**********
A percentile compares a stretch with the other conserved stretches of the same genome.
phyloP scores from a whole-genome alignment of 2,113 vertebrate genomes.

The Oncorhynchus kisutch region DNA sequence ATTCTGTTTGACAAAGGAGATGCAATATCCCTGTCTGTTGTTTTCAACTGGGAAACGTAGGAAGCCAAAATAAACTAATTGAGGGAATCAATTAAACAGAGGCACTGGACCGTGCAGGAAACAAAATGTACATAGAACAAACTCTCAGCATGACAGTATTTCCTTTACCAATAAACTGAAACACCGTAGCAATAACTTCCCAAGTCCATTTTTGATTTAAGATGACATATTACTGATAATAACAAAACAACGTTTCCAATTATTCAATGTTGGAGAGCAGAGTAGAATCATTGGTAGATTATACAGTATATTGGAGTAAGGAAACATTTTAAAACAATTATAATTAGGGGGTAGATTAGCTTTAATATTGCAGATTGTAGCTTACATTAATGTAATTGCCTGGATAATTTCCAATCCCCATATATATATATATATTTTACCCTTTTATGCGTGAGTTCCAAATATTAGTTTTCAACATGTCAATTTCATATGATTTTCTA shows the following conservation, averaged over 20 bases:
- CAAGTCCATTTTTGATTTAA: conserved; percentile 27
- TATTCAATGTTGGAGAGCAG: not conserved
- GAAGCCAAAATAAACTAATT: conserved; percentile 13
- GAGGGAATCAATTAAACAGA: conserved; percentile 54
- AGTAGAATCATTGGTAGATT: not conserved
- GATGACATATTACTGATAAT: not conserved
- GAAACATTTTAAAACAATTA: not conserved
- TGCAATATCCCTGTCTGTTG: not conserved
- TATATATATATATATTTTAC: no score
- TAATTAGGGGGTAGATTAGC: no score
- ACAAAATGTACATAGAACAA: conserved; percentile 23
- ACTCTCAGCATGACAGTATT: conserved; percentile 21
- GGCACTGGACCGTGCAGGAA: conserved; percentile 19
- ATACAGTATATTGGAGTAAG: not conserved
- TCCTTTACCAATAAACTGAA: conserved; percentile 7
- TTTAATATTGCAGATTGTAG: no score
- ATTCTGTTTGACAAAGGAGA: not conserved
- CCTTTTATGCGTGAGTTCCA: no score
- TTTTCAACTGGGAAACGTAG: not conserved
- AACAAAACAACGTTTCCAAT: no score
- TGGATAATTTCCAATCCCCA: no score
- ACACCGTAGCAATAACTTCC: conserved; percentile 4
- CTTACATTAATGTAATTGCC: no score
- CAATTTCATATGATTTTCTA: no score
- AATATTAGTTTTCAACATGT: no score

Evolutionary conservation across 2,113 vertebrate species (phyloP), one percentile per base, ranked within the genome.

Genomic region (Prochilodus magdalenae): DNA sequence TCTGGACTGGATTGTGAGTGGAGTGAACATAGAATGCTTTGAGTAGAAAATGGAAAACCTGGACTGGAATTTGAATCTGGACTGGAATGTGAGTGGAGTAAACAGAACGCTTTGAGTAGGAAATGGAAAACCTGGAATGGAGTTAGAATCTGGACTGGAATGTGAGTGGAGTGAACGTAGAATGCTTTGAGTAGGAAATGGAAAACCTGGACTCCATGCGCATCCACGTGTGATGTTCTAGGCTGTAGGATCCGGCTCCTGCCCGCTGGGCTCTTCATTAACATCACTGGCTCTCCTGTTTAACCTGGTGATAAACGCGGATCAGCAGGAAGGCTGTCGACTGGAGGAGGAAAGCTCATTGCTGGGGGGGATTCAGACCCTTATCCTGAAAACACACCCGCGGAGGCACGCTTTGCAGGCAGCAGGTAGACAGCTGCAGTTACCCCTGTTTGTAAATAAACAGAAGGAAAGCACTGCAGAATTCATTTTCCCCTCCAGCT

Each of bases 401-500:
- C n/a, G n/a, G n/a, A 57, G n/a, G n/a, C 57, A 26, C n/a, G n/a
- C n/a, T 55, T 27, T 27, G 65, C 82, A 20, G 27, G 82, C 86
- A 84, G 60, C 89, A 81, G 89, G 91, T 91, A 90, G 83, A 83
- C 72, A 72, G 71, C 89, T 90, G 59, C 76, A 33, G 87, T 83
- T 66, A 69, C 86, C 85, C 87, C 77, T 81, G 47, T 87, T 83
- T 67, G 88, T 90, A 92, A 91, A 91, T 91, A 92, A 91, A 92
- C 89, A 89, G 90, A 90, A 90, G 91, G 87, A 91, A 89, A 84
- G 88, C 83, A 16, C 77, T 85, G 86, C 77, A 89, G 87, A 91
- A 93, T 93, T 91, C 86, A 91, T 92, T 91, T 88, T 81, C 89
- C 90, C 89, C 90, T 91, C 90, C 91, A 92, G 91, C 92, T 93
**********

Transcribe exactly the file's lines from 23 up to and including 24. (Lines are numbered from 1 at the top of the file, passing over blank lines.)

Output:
- AACAAAACAACGTTTCCAAT: no score
- TGGATAATTTCCAATCCCCA: no score